A group of parents at Denver’s Ashley Elementary School are looking for answers about why their principal was abruptly fired this week and about other coming changes to the struggling — but beloved — school.
Ashley’s principal of 11 years, Ken Hulslander — fondly known as “Dr. H.” — was given a pink slip this week but will be allowed to complete the school year. About 130 people turned out for a community meeting Thursday evening at the school, located on the edge of Greater Park Hill near Stapleton, to find out why.
Superintendent Tom Boasberg, who was unable to make the meeting, declined on Friday to discuss specific reasons for the termination of Hulslander, but acknowledged that he is a well-liked figure in the high-poverty school. But he said the changes were part of a broader, necessary plan to turn the school around. Hulslander also declined to comment on his departure from the school.
“We care deeply about seeing our kids grow,” Boasberg said. “We are not seeing growth, and support and intervention are not producing growth. We will look closely at what changes need to be made to have our students to learn more and grow more academically.”
Boasberg said that conversations about the school began in the fall due to its lack of growth on the School Performance Framework, a way to measure a school’s effectiveness in terms of student learning and growth. Over the past several years, the school has slipped most recently to the lowest level on the framework, “accredited on probation” — which means code red.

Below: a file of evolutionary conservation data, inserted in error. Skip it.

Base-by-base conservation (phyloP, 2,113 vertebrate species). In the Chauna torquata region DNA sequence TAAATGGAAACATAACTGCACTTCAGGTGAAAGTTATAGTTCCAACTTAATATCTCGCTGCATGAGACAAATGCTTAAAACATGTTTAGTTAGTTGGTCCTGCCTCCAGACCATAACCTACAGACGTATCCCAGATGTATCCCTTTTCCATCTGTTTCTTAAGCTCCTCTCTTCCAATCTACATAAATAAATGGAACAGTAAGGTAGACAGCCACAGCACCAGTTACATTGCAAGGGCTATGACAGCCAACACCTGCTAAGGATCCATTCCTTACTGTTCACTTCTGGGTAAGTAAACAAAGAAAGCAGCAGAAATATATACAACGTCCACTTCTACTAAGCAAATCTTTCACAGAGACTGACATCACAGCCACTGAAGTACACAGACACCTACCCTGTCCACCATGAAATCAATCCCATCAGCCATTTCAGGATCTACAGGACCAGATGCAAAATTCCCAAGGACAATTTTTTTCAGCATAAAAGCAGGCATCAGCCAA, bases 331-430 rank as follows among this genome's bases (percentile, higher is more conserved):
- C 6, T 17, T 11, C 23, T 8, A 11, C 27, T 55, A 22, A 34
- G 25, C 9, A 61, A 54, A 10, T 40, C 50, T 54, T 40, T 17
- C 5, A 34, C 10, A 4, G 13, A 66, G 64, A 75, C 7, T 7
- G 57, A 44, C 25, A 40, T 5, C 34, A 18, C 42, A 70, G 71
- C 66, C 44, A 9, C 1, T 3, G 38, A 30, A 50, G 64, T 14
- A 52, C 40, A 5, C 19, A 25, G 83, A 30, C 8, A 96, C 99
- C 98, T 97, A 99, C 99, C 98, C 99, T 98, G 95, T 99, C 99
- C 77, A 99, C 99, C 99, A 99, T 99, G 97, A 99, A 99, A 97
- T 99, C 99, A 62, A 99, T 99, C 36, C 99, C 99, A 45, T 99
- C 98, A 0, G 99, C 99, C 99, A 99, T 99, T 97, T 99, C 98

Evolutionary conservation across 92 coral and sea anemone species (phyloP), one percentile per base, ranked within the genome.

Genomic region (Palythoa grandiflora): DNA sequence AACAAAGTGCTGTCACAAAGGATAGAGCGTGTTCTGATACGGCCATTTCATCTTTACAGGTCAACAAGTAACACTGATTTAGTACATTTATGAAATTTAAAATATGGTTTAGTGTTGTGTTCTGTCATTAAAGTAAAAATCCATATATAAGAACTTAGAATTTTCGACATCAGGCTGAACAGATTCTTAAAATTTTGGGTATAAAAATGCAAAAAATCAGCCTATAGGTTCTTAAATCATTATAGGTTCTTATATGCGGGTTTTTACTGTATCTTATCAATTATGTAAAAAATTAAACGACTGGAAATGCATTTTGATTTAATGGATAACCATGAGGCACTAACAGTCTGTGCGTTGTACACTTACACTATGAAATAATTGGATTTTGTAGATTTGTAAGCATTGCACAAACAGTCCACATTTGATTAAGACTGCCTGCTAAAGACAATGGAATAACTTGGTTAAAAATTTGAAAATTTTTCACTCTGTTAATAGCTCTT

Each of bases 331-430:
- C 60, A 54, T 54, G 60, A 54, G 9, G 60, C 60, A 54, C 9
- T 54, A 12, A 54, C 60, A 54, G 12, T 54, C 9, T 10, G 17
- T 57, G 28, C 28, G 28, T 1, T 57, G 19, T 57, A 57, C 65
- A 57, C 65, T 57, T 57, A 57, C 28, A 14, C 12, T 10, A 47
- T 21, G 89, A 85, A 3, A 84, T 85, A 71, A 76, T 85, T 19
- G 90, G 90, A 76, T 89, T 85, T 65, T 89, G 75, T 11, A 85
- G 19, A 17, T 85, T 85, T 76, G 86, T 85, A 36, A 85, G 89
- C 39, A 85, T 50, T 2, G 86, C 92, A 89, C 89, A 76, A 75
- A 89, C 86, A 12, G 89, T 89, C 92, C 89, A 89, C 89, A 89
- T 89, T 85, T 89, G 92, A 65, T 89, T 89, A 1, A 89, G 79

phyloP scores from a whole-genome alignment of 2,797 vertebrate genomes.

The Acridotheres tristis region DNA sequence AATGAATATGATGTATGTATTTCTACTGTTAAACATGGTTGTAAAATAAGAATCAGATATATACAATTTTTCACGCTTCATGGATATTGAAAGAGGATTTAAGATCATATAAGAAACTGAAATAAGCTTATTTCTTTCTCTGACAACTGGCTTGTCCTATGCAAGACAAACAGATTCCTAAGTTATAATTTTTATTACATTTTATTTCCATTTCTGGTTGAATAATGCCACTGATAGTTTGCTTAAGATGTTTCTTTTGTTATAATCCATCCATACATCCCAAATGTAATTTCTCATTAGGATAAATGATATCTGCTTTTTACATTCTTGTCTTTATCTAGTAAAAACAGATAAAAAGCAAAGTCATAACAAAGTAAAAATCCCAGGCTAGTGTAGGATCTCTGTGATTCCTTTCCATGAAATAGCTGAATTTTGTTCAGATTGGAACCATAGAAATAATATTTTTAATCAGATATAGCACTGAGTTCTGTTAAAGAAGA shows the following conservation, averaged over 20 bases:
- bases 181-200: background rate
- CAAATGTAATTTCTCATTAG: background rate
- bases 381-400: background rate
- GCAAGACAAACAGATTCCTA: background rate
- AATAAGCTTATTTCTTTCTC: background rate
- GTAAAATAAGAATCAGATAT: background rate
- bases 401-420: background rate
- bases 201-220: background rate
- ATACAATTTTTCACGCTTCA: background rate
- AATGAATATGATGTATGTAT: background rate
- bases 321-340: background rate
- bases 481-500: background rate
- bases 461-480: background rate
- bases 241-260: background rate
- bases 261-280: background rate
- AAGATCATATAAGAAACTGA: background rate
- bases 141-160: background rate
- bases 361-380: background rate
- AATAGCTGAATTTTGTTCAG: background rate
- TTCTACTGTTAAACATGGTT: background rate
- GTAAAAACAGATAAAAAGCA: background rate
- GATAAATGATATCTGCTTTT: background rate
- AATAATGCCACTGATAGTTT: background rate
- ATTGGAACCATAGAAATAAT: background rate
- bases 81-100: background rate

But many parents at the school remain skeptical that the district is receptive to their concerns and fear they’ve been kept in the dark about what the district’s real plans for the school are.
“It seems like they already have their mind made up,” said Cornelius Bankston, who has three children at Ashley. “It seems like the staff is probably going to be gone the following year. I feel like you’re wasting a bunch of people’s time and you’re playing with a bunch of people’s lives.”
New school model to be designed
Meanwhile, work is underway on new leadership and new school design for Ashley.
Philip Garvin, head of the school’s Collaborative School Committee (CSC), said that Boasberg has agreed to make his final choice for a new principal from the names submitted by a school committee. He asked for two or three parents to volunteer for the search process.
“We’re not happy it’s not Dr. H, and we think the way DPS did this was terrible but we still need to move forward for our children and get a new principal,” said Garvin, who doesn’t have children at the school but has maintained a benefactor role for years.
Parents and teachers were also invited to particulate in the process of re-structuring the school, which will be assisted by a consultant. The district is aiming to have a new academic plan for the school by the end of September.
The school has been structured around the Transitional Native Language Instruction (TNLI) model, which allows teachers to spend a couple of years teaching core subjects in Spanish while building the students’ knowledge of the English language. Once they have attained a certain level of English proficiency, they transition to an English-only classroom, according to the school’s website.